8. Blue
    September 7, 2017 at 11:47 am

    Another option might be ReactOS (, a libre Windows clone (albeit in alpha status).

  9. Eric
    September 3, 2017 at 10:21 am

    I've got a Dell laptop that was originally set up with XP, the owner upped it to Windows 7 but it has many problems, Dell say that it was never designed to run 7 and it will only run XP.

    After the update to 7 the owner in attempting to get it to work properly deleted all previously used operating systems so XP no longer exists anywhere on the laptop, furthermore the laptop is not designed to run virtual machines so that's out.

    Any suggestions as to how to get it up and running again with XP?

    There are many offers of 'original disks' from maybe disreputable sellers but......

  10. William Vasquez
    August 23, 2017 at 6:15 pm

    There are many reasons why one should not use virtual machines at all. First, your computer needs to be very powerful because you are basically running an operating system within an operating system. Everything runs much slower; sometimes things don't work right (the mouse, keyboard, video card, etc.); certain keyboard buttons won't work; no wifi; no internet; etc. It is just a mess.

  11. Gordan Voshell
    August 14, 2017 at 7:40 pm

    Thanks for this is was so helpful!

  12. natasha ronan
    August 11, 2017 at 4:33 pm

    Hello! Thank you for this. I followed all the steps although when I put the period between p and v, it changes into 'vhd' file instead of a virtual hard disk. How do I fix it? thanks!

    • Joe
      September 13, 2017 at 7:26 am

      *.vhd is the file suffix for "V"irtual "H"ard "D"isk. This is what you want. It should say VirtualXP.vhd if you have file types visible. Otherwise it will be called a Virtual Hard Disk in the description if you have VirtualBox installed.

  13. JBelga
    July 20, 2017 at 2:05 pm

    Thanks for this post.
    I'm french and i have a question : what do you mean by "...Insert a period (full-stop, U.K. readers) between the “P” and the “V,” and press Enter." in the procedure ?

    • Gavin Phillips
      July 20, 2017 at 4:06 pm

      A full-stop, or period is a "." - you should insert "." between the letter "P" and the letter "V" to alter the file name.

      • JBelga
        July 20, 2017 at 5:21 pm

        Thanks Gavin, you learn something new every day !

        • Gavin Phillips
          July 20, 2017 at 5:55 pm

          No problem!

  14. ethan blowers
    July 15, 2017 at 5:34 pm

    Failed to open a session for the virtual machine Windows XP Mode.

    Failed to open/create the internal network 'HostInterfaceNetworking-VirtualBox Host-Only Ethernet Adapter' (VERR_INTNET_FLT_IF_NOT_FOUND).

    Failed to attach the network LUN (VERR_INTNET_FLT_IF_NOT_FOUND).

    Result Code: E_FAIL (0x80004005)
    Component: ConsoleWrap
    Interface: IConsole {872da645-4a9b-1727-bee2-5585105b9eed}

    i get this error when trying to start. please help.

    • Gavin Phillips
      July 16, 2017 at 9:30 am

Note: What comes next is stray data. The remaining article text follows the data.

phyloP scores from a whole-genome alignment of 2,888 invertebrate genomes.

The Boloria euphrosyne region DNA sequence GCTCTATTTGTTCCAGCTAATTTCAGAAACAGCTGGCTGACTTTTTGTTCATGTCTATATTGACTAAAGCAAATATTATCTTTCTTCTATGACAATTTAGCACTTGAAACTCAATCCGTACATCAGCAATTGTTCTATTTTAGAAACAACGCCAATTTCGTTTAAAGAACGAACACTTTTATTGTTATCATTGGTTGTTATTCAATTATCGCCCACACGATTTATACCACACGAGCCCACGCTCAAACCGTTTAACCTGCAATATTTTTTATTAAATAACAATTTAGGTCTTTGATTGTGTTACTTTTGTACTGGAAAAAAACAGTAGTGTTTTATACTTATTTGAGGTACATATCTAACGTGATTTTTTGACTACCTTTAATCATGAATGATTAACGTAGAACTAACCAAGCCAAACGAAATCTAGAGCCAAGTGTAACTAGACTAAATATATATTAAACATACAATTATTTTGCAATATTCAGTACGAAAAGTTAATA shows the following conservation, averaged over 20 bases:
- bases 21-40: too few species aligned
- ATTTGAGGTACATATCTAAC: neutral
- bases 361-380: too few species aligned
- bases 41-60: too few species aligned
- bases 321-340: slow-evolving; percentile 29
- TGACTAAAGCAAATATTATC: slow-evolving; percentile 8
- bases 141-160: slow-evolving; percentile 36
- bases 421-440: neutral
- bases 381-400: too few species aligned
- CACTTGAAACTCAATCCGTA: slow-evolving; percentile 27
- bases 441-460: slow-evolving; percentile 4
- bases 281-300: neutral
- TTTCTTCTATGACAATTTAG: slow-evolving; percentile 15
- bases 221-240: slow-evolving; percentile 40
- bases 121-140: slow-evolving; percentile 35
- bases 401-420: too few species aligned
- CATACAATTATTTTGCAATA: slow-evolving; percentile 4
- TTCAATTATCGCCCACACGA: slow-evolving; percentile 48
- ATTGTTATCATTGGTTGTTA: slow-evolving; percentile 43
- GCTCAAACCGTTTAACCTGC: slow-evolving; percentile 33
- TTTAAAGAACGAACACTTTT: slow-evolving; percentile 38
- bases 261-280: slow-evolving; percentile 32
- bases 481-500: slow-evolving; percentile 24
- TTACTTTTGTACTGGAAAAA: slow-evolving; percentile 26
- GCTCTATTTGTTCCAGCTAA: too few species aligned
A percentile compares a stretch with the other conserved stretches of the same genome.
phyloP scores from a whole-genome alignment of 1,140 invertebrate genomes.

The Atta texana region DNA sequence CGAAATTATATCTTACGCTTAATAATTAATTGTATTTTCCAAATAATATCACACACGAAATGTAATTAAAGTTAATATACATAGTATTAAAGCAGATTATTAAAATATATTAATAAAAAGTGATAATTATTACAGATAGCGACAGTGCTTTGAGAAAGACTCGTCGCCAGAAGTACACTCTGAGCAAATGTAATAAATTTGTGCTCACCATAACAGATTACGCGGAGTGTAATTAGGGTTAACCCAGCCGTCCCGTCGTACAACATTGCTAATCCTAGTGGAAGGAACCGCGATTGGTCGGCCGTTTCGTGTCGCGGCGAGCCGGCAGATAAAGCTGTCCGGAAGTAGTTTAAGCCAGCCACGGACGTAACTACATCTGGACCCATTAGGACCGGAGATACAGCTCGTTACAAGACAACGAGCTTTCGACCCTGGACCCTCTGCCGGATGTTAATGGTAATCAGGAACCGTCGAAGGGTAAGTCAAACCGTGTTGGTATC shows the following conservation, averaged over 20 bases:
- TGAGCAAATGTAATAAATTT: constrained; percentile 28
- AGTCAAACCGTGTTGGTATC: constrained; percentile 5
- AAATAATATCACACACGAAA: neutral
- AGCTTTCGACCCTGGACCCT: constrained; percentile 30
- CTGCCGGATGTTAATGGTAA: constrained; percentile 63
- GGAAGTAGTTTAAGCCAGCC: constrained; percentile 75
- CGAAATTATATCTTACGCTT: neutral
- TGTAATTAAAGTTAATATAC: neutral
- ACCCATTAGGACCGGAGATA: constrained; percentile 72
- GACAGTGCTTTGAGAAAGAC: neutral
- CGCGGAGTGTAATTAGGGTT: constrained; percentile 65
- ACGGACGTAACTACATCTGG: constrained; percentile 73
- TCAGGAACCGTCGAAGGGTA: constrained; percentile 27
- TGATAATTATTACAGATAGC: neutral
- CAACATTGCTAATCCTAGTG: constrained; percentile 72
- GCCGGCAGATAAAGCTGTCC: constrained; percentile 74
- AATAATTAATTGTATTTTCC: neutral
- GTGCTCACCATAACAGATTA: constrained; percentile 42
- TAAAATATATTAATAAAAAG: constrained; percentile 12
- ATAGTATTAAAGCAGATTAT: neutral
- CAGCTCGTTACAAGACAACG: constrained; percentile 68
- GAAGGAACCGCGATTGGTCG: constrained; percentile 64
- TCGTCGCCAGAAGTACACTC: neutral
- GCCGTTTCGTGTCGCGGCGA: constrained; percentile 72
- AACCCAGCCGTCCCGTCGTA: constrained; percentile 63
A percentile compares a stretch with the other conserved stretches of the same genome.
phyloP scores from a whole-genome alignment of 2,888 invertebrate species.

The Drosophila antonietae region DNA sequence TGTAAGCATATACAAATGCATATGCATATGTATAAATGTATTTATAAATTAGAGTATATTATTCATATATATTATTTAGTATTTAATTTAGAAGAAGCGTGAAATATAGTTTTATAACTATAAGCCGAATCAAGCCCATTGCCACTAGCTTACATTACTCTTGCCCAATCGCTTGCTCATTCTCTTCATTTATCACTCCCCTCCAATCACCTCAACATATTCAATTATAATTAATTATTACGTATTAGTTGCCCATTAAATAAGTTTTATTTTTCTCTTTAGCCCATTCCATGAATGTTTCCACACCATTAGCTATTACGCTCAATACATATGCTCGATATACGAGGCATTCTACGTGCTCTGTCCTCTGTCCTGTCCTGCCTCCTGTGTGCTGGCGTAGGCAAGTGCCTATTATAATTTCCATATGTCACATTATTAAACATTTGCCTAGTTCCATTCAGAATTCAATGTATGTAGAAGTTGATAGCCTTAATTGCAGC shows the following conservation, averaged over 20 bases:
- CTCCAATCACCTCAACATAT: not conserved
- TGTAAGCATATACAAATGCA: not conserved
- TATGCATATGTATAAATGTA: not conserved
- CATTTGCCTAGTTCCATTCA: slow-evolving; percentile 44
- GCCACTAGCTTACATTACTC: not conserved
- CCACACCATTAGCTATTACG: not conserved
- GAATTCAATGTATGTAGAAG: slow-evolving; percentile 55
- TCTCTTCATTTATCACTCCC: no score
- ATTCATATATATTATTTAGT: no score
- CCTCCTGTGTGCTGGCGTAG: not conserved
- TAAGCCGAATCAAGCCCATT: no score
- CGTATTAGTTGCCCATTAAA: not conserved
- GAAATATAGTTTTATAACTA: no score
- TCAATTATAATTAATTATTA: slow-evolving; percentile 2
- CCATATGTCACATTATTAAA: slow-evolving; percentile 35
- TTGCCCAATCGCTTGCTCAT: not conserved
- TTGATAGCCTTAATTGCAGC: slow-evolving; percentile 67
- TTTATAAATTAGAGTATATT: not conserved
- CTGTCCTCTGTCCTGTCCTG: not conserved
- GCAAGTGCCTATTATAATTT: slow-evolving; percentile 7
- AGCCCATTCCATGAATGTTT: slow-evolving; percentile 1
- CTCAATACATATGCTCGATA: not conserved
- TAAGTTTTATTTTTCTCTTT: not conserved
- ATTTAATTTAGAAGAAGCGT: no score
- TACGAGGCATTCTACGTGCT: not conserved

Try heading to Network Connections. Right-click the Virtualbox Host-only adapter, and select Properties. Make sure "VirtualBox NDIS6 Bridged Networking driver" is selected.

      If it isn't, turn it on, and apply.

      If it is, try turning it off, hitting apply, then turning it back on again.

      • Ethan blowers
        July 16, 2017 at 1:39 pm

        Thanks. The virtual drive in general isnt working well for me, it there a way to use that file to install a full copy onto a drive useing win 7 and replace win 7?

  15. Andy Madden
    July 10, 2017 at 12:03 pm

    I hate Windows 10 and I used to have a Windows XP computer, an HP Pavilion a367c Pentium 4 machine. It was very nice when paired with an Iiyama 19-inch monitor and an HP Media keyboard and mouse. (Well, I don't know about the mouse.)

    • Gavin Phillips
      July 10, 2017 at 12:08 pm

      Nice. You can relive old dreams using the XP machine...

  16. The Computer Geek
    July 4, 2017 at 2:53 am

    Also, there's a file called "KEY". Right-click and open it with Notepad(for Windows), TextEdit(for Mac), and Gedit(for Linux). Copy that key out and use it.

    • Gavin Phillips
      July 9, 2017 at 2:09 pm

      Yes. Computer Geek is spot on, and I should have included that in the article.

      Thank you for the excellent tip.

      • Rickard
        July 31, 2017 at 6:22 am

        I get an unauthorized product key. Any tips?

        • Joe
          September 13, 2017 at 7:34 am

          I'm having the same issue. Has this key expired?

    • Bob
      July 18, 2017 at 8:26 am

      I must be stupid. I've got the key from the file, but XP keeps telling me it's an "Unauthorized product key". Is there a special trick to using this key?

  17. Kevin
    July 4, 2017 at 12:36 am

    I'm going to install Bonzi Buddy.

    • Gavin Phillips
      July 9, 2017 at 2:09 pm

      YOLO, man, YOLO :)

  18. Stole Jovanovski
    July 3, 2017 at 10:35 pm

    You can't play pinball, spider solitaire, minesweeper, the good old start menu, and good old Win XP start up.

    • Gavin Phillips
      July 9, 2017 at 2:09 pm

      Do you mean cannot beat?

    • Col. Panek
      July 11, 2017 at 5:51 pm